Wills are pretty dry reading. It can be very helpful to a charity to have details of how the Legator would like to be acknowledged, even including the wording they would like placed on a bench or a plaque. Having these details in the Will can ensure that in ten years, when the donor is gone and you have moved on, your charity doesn`t have to guess what was promised. Your charity will be legally bound to carry out the donor`s wishes if it is written in the Will. Just make sure that you negotiate something realistic and easy for your charity to implement.

In Summary

Nothing in the past ten years of fundraising has been as rewarding as my experience working on the Planned Giving program. I know that I am better able to do this work for having had first hand experience with the final stages of life. If you haven`t had the experience of taking the final steps of life with someone then I would suggest reading Tuesday`s with Morrie by Mitch Albom. This book is an amazing thesis not just on how to die but mostly how to live. And isn`t that really what legacy fundraising is all about - helping people live with peace, knowing that they have helped make a difference in the world, long after their lives will be over.

If you aren`t going to rush out and read Tuesdays with Morrie and if you still have a little time after reading such a longwinded blog this is a lovely piece on Morrie Schwartz with Ted Koppel.

Have you had an incredibly inspiring experience talking to a donor about their legacy? Please share your stories with us below.

Thank you for spending SO MUCH time here,


  1. Great post with an important message. Thanks for sharing Kimberley!

  2. Kimberley, you've put together a terrific, donor-centric post. As the author of "Donor-Centered Planned Gift Marketing," I applaud you for promoting this approach to gift planning. We can all best serve the organizations we represent when we focus on the donor, his/her needs, and his/her philanthropic aspirations. Being donor-centered may seem to be nothing but common sense, but it is unfortunately far from common practice. I also appreciate your insistence that the gift planning conversation is the most important a development professional can have. I look forward to reading more of your posts, and invite you to follow me at

  3. Kimberley - hi! We met in legacy masterclass at IOF 2009 - its so good to hear how you are including legacy work within your planned giving activity. Your post is really timely for me: I am talking now with our major donor team to try to ensure they build legacy issues into the DNA of their contact with donors. Your experience will be helpful in showing them how it has worked for you.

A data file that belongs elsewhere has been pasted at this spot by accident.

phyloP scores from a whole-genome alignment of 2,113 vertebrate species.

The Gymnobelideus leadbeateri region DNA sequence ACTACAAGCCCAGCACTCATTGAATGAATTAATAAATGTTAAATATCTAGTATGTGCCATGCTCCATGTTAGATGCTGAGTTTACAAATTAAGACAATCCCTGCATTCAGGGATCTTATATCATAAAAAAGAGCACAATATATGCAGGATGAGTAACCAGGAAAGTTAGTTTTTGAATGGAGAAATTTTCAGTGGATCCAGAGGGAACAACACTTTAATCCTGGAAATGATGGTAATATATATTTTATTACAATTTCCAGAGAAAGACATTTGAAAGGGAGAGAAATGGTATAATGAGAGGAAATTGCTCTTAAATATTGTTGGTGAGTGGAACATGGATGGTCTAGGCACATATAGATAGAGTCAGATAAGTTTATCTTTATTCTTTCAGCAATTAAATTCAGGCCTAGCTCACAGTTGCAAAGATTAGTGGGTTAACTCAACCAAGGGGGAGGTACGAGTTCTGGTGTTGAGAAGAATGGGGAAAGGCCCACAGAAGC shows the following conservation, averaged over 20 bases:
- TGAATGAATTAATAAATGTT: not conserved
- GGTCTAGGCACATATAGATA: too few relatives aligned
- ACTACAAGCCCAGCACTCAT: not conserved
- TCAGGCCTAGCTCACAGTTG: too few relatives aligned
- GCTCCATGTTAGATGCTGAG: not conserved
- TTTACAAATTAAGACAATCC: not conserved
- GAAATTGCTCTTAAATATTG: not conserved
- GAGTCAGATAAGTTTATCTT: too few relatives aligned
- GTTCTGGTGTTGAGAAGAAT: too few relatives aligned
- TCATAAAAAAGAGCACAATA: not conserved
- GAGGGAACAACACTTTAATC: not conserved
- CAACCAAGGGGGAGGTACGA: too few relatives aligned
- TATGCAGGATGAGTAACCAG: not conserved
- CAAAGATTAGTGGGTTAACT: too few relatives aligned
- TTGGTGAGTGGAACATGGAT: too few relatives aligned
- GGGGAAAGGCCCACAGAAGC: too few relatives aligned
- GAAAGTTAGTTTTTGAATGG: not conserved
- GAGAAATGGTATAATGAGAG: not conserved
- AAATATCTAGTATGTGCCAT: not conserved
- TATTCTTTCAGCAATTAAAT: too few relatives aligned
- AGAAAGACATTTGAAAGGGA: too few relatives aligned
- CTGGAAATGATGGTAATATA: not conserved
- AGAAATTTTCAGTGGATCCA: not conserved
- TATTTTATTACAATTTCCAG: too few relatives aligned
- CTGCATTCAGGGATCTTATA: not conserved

May I ask - do you proactively introduce the topic at (what you believe / hope is) the right time? Or are you only responsive to a question from the donor?
    I hope you are well and that our paths will cross again!
    Colin Kemp, UK

  4. Great stuff Kimberley. Time with legacy donors is precious.

    And the good news is that with the boomers coming - who will surely seek legacy opportunities - these magical moments will happen more often.

  5. Thank you all for commenting. That is the real joy of blogging. Writing something that inspires people to have a conversation.

    Colin, I think we were at IFC together in Richard Radcliffe's legacy masterclass.

    What you have asked for above is another blog post actually. One I would be thrilled to write. Together with David Love, Jen Love and John Lepp we have been working for about a year to create more opportunities to talk about legacies with donors. Now those conversations are happening at least once if not several times per week. I'll post a Legacy part two blog to share a little more. Watch this space...

    Cheers from snowy Canada.

  6. Great stuff Kimberley ....try 5 secrets you must discover before you die as well....

  7. Yes Kimberley - the IFC, of course, with the inimitable Richard!

    I'd love to hear more about your work with David, Jen & John when you are ready and able to share. We do have a will to sort this at the development charity where I work - I'll keep you posted on progress. In the meantime, I think building the major donor team confidence around the issue will be the first challenge.
    Kind regards, Colin

  8. Okay Colin. I just blogged about my experience creating opportunities for conversations about legacies with donors. Your thoughts and comments are of course welcome.

  9. Do you still hear from here after the meeting? I totally agree with you on everything you have shared here, Kim. One thing that I learned from article that I read is that, fundraisers should help donors express their values, developing a sense of abundance by learning they have enough to share. Though it is not about the money, it should be understood that development is gained through building relationships with prospective donors and other organizations. There should be good accounting. Nonprofit unions are actually connecting people to something larger than them. I do hope he talk it through his family by now.